My parents were so conservative that they didn’t allow us to refer to it as a “shuttlecock.”
They felt that was inappropriate.
Although they certainly wanted me to play badminton (which I found out later was due to the fact that it was so cheap to buy and maintain, and that no net was really necessary–you could just hit it over a clothes line) they were not pleased with the name given to the..well, what they called the “birdie.”
Of course by the time I got into high school, the word birdie made us giggle.
Without reservation, I will tell you that I basically hated the game. There was no skill involved in it unless you weighed about thirty pounds and were willing to run great distances brought about by the erratic flying of the shuttlecock. (Now I’m just saying it to rebel against my training.)
And it was very difficult to hit the thing right on its little nose, where it would fly straight. And then, upon striking it with all your might it would barely ascend five feet into the air before crashing onto the ground to avoid further abuse.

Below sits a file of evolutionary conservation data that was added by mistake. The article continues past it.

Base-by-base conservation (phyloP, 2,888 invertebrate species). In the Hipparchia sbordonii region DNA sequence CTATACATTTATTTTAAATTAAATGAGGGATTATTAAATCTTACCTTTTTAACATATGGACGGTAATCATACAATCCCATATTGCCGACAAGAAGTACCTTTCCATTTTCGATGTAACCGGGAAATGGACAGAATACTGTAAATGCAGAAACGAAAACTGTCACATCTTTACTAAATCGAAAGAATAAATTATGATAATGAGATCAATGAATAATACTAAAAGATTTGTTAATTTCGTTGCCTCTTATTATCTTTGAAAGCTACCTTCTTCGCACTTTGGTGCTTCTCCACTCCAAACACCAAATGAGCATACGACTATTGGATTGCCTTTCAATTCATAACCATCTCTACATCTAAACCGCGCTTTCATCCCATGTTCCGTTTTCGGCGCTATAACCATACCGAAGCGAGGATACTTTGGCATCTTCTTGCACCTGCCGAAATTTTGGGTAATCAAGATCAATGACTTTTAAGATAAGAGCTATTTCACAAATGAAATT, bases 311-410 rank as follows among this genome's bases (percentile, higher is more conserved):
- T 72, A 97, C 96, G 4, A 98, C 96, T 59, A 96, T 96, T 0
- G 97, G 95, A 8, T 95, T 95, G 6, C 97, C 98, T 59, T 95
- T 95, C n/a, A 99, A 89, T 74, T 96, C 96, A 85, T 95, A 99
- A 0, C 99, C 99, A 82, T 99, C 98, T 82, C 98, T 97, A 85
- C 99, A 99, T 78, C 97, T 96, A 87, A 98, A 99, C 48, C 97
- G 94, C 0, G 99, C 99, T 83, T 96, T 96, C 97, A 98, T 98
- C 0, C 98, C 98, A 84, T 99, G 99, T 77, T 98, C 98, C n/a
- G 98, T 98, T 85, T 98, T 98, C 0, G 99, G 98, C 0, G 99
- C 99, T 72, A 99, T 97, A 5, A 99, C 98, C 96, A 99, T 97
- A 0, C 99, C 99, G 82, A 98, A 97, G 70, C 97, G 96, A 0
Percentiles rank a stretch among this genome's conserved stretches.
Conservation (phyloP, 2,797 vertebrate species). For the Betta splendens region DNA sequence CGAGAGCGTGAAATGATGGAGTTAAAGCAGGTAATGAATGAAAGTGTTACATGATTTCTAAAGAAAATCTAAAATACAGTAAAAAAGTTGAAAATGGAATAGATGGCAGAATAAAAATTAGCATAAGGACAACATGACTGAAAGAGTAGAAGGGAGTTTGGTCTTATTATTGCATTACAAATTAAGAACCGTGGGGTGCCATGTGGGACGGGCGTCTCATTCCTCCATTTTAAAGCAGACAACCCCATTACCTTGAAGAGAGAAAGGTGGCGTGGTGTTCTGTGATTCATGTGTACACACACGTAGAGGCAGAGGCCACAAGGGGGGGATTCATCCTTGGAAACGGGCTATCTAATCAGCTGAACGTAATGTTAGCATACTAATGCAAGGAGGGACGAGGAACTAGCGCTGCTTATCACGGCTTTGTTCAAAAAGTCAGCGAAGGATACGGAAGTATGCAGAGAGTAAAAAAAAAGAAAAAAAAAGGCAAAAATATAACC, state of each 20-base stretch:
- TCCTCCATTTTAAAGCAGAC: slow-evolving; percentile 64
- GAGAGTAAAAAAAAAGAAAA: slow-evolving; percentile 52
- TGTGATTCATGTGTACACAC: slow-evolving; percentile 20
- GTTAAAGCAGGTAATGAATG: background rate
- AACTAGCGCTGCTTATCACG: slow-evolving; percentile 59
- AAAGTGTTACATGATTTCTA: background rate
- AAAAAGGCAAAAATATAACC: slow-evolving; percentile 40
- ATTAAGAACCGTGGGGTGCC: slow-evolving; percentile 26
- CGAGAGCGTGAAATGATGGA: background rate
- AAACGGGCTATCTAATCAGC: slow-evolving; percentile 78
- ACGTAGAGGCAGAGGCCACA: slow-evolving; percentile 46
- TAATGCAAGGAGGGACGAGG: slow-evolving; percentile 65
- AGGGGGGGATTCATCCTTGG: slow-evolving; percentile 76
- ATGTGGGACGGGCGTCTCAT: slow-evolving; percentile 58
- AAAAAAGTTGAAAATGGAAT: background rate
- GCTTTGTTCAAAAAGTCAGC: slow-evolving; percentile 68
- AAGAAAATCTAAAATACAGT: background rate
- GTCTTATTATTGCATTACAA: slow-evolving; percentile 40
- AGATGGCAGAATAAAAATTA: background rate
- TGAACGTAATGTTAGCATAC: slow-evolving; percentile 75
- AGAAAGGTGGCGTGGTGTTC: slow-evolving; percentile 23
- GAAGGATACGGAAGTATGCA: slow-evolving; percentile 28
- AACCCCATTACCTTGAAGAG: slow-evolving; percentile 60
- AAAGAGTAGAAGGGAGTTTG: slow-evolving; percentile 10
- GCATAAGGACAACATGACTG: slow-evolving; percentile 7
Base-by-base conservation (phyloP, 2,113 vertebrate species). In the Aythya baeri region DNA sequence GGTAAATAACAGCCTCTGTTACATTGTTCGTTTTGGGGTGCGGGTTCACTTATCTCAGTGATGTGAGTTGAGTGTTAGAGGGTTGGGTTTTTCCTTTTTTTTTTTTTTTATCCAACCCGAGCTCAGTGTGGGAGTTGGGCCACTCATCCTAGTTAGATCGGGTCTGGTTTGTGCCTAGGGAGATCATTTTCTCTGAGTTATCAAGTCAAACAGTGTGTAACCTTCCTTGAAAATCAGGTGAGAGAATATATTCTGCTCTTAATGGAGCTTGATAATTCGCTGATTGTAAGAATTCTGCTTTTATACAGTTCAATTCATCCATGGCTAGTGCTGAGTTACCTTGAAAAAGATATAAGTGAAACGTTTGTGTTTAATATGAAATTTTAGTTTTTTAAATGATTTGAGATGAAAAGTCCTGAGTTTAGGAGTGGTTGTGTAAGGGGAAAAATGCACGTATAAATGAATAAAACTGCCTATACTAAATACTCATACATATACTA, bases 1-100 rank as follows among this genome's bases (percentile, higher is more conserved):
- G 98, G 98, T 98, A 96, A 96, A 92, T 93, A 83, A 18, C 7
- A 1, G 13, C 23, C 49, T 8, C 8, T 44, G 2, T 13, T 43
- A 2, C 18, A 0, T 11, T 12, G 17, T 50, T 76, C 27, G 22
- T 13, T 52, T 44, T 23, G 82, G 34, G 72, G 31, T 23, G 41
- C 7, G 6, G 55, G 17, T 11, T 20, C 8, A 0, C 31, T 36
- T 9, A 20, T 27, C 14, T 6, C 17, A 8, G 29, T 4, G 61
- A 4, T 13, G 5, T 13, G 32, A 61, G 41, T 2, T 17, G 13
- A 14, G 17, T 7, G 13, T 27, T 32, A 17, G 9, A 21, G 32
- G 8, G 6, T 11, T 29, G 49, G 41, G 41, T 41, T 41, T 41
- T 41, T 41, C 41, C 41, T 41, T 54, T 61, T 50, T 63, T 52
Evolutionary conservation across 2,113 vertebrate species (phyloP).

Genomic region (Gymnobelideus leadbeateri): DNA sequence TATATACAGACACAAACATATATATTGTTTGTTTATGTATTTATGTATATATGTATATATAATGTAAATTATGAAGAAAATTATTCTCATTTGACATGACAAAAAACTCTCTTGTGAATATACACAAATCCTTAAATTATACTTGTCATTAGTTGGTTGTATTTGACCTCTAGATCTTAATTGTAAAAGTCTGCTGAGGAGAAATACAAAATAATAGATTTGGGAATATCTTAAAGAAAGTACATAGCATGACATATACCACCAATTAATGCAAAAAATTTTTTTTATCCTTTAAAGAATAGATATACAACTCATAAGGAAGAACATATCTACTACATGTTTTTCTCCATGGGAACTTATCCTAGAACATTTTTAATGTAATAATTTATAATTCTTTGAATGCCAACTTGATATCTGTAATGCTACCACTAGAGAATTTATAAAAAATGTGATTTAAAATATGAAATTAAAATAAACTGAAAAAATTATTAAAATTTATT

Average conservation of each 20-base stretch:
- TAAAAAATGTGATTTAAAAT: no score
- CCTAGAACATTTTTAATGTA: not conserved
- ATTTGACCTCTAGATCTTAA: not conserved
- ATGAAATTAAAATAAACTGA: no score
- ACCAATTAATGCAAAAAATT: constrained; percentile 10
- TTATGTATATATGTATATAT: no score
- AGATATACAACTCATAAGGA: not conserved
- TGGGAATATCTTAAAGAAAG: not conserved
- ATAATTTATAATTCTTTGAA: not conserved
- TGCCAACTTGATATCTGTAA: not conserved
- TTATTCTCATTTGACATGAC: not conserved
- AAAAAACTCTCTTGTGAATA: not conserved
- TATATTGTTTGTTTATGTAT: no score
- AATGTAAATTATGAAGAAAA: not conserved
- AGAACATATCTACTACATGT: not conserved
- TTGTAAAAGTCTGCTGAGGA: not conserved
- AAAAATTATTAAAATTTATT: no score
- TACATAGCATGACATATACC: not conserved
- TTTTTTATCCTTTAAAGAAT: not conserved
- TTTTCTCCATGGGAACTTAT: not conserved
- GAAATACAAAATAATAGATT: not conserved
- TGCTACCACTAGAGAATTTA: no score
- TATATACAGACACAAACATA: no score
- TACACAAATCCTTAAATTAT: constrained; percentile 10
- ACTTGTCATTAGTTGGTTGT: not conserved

I was a big boy, so I normally found myself taking the tiny racquet and flailing in the air, and then making contact with the birdie sideways, on its wings, therefore having it fall. useless and dead.
I once saw a badminton tournament, and people seemed to know how to hit the thing and make it soar a great distance. But I must be honest–I had no curiosity whatsoever to ask them how they achieved this feat.
Badminton, like so many other things from my youth, was soon abandoned … and even more quickly forgotten.
Thank you for enjoying Words from Dic(tionary) — J.R. Practix
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